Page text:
The White House has responded in support of a petition seeking to legalize smartphone unlocking, and Sen. Ron Wyden just introduced the first bill. Rep Jason Chaffetz, has said he’s working on legislation as well, as is Sen. Judiciary Chairman Pat Leahy (D-VT).

Several other lawmakers have expressed their support too:

Sen. Amy Klobuchar (D-Minn.), who chairs the Judiciary Committee’s Subcommittee on Antitrust, Competition Policy and Consumer Rights, said she plans to introduce her own bill this week. “Consumers should be free to choose the phone and service that best fits their needs and their budgets,” Klobuchar said. Reps. Darrell Issa (R-Calif.) and Jared Polis (D-Colo.) also said during a panel discussion on Capitol Hill that they would support legislation to legalize the practice.

FCC Chairman Julius Genachowski released a statement saying he had “concerns” with the Librarian of Congress removing the exemption for smartphone unlocking–de-linking it from a specific service provider. The Hill reports that Democratic FCC commissioner Jessica Rosenworcel praised the White House’s statement while also suggesting the Digital Millenium Copyright Act–the statute which unlocking your smartphone would violate–might need another look. That’s significant, because contrary to the White House’s statement that the FCC and National Telecommunications and Information Administration should get involved, this is primarily a copyright issue.

To recap, there was a longstanding exemption to the DMCA that allowed consumers to unlock their smartphones without violating the act’s prohibition on circumventing measures intended to prevent copyright infringement. The Librarian of Congress, the authority responsible for granting exemptions, allowed it to expire.

Opponents of restoring the smartphone-unlocking exemption claim it’s a matter of contract rights. Consumers buy service contracts of several years in length and the cell phone itself is heavily subsidized by the provider. But even outside the terms of the contract, unlocking could still be illegal–it’s the DMCA’s anti-circumvention provisions that it violates, even though it’s not exactly clear what copyrighted material is being protected.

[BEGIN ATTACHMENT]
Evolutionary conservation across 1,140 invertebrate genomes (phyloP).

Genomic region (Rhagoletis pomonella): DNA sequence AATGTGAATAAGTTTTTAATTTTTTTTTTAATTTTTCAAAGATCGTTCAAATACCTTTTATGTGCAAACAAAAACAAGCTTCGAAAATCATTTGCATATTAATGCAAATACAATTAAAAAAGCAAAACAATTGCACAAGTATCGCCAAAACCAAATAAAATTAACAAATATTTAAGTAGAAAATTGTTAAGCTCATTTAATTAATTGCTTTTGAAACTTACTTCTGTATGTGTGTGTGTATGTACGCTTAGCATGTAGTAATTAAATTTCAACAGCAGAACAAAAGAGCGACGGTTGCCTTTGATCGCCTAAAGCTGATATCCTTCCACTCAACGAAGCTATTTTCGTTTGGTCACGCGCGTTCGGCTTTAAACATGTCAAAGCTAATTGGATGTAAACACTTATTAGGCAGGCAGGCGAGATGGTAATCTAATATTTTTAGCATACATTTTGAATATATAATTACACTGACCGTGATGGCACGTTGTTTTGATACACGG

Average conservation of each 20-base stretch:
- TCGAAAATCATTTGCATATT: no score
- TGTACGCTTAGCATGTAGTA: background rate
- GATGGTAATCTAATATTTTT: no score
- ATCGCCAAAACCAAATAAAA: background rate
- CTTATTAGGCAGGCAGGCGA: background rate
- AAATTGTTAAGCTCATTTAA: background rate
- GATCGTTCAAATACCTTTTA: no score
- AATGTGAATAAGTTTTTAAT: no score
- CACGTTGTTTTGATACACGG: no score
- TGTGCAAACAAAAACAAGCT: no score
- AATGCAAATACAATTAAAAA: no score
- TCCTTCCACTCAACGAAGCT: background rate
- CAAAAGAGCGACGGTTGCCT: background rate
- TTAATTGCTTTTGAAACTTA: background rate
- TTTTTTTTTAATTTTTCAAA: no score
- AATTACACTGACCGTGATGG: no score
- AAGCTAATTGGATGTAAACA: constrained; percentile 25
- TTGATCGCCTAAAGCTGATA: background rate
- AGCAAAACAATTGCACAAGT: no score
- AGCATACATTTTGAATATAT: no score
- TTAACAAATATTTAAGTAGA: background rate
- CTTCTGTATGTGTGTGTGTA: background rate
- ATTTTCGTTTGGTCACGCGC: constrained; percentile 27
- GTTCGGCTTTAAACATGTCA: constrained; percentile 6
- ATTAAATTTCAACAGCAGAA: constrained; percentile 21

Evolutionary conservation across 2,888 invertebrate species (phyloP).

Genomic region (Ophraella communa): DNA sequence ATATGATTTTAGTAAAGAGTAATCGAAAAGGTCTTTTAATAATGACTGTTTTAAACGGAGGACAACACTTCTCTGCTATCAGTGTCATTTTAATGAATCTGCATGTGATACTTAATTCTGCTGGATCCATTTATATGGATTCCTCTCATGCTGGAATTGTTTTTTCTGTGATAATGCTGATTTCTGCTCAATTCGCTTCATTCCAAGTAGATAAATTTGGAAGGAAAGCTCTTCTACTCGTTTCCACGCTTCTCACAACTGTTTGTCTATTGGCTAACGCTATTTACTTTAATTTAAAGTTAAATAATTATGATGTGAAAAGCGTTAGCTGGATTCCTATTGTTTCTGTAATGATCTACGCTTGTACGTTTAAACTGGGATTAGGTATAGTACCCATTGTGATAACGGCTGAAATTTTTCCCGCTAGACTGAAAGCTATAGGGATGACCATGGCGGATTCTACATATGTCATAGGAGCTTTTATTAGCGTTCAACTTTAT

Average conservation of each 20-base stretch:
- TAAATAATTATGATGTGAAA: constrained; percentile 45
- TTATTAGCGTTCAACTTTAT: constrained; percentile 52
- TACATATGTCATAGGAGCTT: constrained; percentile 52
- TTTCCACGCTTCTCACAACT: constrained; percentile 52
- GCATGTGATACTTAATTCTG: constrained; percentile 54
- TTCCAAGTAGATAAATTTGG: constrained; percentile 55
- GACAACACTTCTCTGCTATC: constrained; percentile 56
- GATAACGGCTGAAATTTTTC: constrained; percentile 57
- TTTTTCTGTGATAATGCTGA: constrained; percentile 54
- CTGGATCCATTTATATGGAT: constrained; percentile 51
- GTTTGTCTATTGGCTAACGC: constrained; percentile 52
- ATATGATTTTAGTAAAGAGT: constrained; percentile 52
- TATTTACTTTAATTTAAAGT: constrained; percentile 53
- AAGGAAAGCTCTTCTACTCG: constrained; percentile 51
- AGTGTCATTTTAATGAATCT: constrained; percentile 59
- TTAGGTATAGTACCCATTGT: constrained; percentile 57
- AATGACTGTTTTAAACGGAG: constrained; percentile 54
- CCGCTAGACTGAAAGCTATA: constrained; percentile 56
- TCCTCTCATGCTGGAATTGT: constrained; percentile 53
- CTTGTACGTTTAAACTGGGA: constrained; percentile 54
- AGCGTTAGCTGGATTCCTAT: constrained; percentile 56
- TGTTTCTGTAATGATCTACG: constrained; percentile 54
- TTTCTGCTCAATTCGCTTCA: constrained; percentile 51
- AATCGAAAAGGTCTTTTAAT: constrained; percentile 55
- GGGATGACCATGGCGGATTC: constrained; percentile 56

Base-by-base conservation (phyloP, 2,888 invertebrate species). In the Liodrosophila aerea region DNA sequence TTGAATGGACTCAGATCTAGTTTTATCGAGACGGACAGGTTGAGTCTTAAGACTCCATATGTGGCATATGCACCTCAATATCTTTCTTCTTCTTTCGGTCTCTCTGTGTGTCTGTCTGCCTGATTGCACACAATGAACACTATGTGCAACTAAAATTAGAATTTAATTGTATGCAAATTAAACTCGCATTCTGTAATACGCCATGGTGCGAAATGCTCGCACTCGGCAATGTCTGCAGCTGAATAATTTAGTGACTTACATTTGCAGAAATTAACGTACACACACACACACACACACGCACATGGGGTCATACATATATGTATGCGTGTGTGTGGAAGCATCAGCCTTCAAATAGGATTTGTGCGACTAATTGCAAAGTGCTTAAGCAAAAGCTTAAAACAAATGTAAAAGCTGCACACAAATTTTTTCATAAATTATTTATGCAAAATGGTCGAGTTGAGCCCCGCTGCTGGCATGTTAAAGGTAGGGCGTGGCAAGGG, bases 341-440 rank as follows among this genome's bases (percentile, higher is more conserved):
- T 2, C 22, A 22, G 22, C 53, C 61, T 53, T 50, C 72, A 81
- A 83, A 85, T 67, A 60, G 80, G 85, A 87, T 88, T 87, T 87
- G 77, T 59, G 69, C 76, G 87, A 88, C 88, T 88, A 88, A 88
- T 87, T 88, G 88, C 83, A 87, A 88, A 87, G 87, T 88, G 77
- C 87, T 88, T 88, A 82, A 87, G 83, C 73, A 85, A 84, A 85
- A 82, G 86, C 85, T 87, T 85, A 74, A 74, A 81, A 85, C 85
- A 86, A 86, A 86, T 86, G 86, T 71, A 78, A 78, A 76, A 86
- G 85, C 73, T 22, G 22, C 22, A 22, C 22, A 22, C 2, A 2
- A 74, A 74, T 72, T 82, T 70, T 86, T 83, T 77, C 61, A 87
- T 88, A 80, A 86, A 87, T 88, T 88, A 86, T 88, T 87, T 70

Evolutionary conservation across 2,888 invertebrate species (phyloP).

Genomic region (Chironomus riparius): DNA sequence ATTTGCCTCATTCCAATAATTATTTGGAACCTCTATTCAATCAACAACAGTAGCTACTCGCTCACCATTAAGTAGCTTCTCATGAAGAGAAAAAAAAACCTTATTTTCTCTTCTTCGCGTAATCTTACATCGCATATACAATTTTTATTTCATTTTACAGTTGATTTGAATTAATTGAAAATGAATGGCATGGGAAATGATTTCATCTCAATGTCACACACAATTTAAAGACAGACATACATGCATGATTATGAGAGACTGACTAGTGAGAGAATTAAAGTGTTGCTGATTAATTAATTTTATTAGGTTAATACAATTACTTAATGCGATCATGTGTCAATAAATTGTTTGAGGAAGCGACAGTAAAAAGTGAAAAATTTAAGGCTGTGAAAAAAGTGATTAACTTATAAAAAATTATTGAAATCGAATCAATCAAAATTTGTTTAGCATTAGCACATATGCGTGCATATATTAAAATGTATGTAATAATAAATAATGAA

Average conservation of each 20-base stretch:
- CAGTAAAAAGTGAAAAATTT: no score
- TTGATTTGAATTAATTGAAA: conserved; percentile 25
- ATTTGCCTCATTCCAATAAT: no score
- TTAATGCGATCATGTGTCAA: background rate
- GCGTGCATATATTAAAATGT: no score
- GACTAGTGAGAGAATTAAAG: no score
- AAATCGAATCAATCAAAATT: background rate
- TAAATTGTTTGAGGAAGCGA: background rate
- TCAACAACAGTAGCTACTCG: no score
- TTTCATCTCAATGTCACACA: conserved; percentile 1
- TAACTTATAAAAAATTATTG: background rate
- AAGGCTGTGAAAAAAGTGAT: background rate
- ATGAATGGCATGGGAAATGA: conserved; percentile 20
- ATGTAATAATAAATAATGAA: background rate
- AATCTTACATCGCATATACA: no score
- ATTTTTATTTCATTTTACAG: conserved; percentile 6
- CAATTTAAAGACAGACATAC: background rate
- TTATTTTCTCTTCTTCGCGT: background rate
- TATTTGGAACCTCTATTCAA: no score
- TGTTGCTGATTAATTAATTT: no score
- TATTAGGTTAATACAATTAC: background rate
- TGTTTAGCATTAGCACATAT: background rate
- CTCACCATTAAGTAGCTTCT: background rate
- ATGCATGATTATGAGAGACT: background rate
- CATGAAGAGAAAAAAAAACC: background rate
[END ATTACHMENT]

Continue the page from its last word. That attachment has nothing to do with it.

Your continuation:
The question is whether Congress decides to go for what the White House says it will support–“narrow legislative fixes”–or if it takes on some broader effort to tackle the DMCA along the lines of Rosenworcel’s suggestion. A few industry advocates aside (not even that many–the Competitive Carriers Association favors restoring the exemption), there’s near-unanimity that the exemption should be restored. Jerry Brito, who tweeted earlier today that Wyden’s bill is “super narrow,” makes the case for a broader fix:

Where the White House’s response gets it wrong, however, is in involving the FCC and the NTIA. This is not a telecommunications policy issue; it’s a copyright issue. It’s not just cell phone makers and carriers that are misusing the DMCA. Device makers are employing the same technique to garage door openers, printers, and other devices. Yet that’s how it seems the White House is approaching the issue. …

If Congress acts to fix this mess, it should not limit itself to just a narrow provision that exempts cell phone unlocking from the DMCA. In fact, this is an opportunity for conservatives and libertarians in Congress to act on principle and propose a comprehensive fix to the DMCA in the name of respecting property rights. I for one would love to see that challenge put the President.

Ed Felten agrees, and adds a few anecdotes about how the DMCA chills academic research:

As I observed in 2003, “It is abundantly clear by now that the DMCA has had a chilling effect on legitimate research related to access control technologies.” Yet requests by for research exemptions have been routinely denied, or at best arbitrarily narrowed by the Copyright Office to such an extent that they are rendered useless—even though DMCA threats have been used to silence researchers, including me. For example, in 2001 our team’s study of CD copy protection technologies could not be published as planned because of DMCA threats from the recording industry—the same people who had invited us to study the technologies.

I am not overstating the case to say that the research implicated by the DMCA is critical to democracy. In 2003, Dieboldthreatened to sue students for researching their electronic voting machines. Other vendors followed suit in the years that followed. When my team performed research on widely-used voting machines, we feared a DMCA lawsuit. We knew we were in the right legally and would ultimately win a suit—but we also knew by experience how much damage a “strategic” DMCA threat could do. Ultimately we published a study revealing serious vulnerabilities which played a role—along with the efforts of many others across the country—in changing the national debate about electronic voting technology.

[UPDATE: Derek Khanna, one of the petition’s authors, at NRO on cellphone unlocking.]